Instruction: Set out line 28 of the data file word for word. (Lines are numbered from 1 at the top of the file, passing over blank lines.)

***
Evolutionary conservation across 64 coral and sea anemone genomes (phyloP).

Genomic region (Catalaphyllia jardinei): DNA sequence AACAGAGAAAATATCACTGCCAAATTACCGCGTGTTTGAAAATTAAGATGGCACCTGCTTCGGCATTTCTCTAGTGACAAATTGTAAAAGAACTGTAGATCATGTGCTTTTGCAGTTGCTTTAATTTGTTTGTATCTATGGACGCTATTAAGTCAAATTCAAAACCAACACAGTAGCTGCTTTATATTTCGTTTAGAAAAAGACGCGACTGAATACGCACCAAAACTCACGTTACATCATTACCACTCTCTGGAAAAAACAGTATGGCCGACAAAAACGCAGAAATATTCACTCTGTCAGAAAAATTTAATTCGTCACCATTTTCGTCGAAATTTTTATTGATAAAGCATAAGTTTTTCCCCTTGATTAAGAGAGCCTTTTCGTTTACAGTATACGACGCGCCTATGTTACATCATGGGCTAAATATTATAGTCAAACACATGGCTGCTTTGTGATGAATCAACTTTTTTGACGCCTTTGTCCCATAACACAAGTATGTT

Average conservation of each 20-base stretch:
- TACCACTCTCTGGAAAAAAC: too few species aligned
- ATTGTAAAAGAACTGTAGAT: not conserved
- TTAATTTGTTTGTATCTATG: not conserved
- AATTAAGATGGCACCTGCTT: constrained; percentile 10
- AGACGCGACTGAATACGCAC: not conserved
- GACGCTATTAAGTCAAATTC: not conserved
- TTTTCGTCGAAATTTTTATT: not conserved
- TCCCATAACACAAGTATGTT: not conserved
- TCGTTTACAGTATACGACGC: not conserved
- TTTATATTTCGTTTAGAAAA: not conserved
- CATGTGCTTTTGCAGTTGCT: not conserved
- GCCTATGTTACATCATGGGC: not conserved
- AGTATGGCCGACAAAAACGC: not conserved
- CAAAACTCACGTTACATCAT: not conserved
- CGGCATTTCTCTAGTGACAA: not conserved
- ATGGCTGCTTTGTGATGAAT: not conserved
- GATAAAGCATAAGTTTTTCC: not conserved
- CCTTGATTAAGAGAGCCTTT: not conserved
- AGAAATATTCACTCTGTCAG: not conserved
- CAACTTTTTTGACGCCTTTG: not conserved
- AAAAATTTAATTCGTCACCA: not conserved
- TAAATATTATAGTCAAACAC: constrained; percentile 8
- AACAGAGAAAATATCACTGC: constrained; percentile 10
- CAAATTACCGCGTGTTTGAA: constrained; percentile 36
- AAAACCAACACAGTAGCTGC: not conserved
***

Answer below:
- AAAACCAACACAGTAGCTGC: not conserved